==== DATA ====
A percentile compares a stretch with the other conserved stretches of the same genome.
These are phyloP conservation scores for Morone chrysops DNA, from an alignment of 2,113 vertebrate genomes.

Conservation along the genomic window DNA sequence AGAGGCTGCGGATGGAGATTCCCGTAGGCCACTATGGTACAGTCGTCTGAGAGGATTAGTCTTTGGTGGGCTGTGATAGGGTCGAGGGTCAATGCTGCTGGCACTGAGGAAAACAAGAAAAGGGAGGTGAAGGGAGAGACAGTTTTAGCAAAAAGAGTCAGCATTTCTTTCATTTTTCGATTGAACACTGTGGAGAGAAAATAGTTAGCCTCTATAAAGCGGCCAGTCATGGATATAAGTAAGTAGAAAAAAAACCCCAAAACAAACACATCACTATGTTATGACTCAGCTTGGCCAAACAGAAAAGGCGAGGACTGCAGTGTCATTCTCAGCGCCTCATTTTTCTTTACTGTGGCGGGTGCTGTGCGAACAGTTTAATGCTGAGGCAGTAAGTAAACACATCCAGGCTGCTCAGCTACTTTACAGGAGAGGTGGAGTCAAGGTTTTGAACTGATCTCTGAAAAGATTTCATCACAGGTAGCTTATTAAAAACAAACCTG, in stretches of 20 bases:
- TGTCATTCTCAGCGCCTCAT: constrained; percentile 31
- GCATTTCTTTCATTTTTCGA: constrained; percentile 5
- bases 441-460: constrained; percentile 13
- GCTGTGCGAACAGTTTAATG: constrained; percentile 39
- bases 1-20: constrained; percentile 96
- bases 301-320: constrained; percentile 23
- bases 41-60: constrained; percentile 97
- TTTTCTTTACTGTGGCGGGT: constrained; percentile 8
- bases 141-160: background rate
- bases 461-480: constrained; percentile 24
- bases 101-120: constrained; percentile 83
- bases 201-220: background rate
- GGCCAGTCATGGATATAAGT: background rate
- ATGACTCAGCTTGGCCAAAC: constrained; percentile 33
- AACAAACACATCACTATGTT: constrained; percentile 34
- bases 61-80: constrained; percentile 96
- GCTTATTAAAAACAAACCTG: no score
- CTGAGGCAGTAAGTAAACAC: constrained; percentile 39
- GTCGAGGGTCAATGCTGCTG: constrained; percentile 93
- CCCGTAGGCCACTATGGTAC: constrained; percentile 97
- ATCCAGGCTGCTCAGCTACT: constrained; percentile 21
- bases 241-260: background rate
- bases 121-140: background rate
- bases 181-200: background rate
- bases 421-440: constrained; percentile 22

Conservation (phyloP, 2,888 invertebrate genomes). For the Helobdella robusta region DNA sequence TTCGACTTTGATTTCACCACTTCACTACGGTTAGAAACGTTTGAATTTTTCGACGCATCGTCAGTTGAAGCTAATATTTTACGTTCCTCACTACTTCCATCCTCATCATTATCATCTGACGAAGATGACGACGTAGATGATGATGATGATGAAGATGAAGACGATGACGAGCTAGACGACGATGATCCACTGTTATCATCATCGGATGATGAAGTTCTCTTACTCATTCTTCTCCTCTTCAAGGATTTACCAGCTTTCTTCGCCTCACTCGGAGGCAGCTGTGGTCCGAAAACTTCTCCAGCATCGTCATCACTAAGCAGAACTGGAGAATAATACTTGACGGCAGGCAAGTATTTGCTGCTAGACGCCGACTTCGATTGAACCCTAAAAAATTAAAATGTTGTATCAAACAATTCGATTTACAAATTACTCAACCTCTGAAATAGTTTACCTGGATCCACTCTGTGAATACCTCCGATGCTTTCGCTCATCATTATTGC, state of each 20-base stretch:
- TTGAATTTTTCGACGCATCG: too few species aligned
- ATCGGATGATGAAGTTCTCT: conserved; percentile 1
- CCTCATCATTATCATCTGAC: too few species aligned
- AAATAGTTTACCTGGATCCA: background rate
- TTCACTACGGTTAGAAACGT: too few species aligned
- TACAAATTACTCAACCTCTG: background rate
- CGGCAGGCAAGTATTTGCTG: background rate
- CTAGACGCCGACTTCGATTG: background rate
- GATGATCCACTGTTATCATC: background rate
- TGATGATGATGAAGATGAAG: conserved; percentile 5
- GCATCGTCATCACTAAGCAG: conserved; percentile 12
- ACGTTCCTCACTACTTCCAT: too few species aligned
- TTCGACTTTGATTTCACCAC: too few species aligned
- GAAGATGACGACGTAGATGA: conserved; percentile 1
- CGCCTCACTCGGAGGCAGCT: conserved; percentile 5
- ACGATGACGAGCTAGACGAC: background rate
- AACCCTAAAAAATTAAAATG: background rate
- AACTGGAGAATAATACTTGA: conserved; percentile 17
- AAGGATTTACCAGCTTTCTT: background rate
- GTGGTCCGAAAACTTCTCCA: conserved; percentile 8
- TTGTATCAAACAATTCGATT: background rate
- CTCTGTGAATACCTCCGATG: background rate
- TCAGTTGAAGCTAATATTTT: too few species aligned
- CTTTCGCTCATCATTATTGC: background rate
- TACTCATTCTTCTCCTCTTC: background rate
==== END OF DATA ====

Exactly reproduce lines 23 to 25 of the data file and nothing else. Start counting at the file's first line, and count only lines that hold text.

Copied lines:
- CCCGTAGGCCACTATGGTAC: constrained; percentile 97
- ATCCAGGCTGCTCAGCTACT: constrained; percentile 21
- bases 241-260: background rate